13/01/2021

Getting financially fit in 2021 - Step 1: Assess your debts

Many people have been left struggling or in debt as a result of the 2020 pandemic, but with uncertainty looming, figuring out the best course of action can be difficult. Can we leave our debt behind as we step into 2021?

With the total UK average household debt coming in at around £60,449 (including mortgages) in September 2020, it’s important to know your options and how to improve your situation.

Overcoming your debt can seem like a mean feat, and it can be if you’re not prepared to make some changes to strategize your approach. We’ve put together a step-by-step approach to tackling your financial worries and debts this January!

Over the course of the month, our step-by-step guide will cover the following:

Step 1 - Assess your debts – What debts do you have?

Step 2 - Budget – Savings and budgeting tips

Step 3 - Switching providers – Energy, insurances, bank account, re-mortgages

Step 4 - Financial Planning – Ways to cut-back throughout the year

Step 5 - Debt clearing methods vs Debt solution – What’s best for me?

Let’s begin with step 1 - Assess your debts

How can you begin to tackle your debt problem if you don’t know who you owe money to, how much debt you are in, or what the interest rates and minimum payments to each debt are? The simple answer is: You can’t. It’s imperative that you have access to all of the necessary information before you start your journey to debt freedom.

When you receive a statement from one of your creditors, don’t just throw it in the bin or shred it – put it to one side.

Consider creating a folder specifically for documents from your creditors. Once you’ve received a statement from each one of your creditors, make a note of the balance, the minimum payment amount, and how much interest you are being charged each month (if you’re still being charged interest).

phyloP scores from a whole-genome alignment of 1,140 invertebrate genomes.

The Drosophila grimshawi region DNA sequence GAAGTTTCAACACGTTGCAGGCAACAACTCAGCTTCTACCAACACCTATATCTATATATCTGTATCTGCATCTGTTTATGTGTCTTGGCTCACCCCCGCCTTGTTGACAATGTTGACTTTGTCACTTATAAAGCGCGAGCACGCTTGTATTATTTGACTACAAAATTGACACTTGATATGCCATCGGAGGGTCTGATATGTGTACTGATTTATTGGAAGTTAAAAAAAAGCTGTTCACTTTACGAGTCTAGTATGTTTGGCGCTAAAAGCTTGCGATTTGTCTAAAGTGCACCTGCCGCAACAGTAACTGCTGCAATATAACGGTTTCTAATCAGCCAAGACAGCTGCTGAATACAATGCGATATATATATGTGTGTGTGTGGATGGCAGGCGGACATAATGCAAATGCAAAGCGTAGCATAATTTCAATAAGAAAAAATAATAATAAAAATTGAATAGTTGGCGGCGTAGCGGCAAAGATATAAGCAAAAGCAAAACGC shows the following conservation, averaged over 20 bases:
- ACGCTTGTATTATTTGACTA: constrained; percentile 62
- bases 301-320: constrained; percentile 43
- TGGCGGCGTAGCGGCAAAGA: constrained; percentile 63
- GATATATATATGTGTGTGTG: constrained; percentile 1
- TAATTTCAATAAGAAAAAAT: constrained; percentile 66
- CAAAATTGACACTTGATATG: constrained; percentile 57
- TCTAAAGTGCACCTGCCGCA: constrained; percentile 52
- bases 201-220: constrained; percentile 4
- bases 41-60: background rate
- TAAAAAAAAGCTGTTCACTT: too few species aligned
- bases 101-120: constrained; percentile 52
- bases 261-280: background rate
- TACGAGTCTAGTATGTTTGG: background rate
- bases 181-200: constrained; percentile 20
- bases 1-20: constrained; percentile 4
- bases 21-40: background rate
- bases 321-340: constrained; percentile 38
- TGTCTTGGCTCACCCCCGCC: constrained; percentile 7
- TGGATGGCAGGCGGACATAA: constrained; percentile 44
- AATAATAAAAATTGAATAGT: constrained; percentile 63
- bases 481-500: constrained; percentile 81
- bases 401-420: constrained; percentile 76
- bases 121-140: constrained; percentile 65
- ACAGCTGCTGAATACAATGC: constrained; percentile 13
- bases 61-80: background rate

If you don’t receive regular statements, we’d recommend contacting your creditors to request this information over the phone, via email, or in writing. You can usually find their contact information online. Don’t know who all your creditors are? You should be able to find a list of who you owe money to by checking your credit file through a credit agency such as Equifax or Experian.

If you don’t receive regular statements, we’d recommend contacting your creditors to request this information over the phone, via email, or in writing. You can usually find their contact information online. Don’t know who all your creditors are? You should be able to find a list of who you owe money to by checking your credit file through a credit agency such as Equifax or Experian.

Why is the interest rate or minimum payment amount important? You’ll find these extremely useful if you’re considering the debt clearing methods when you reach Step 5 of our helpful guide

Once you’ve obtained all of the details needed, you’ll then have a strong platform for taking the next steps to overcoming your financial burden: Budgeting! In our next article, we’ll get to the nitty gritty of budgeting and how you can improve your financial fitness.

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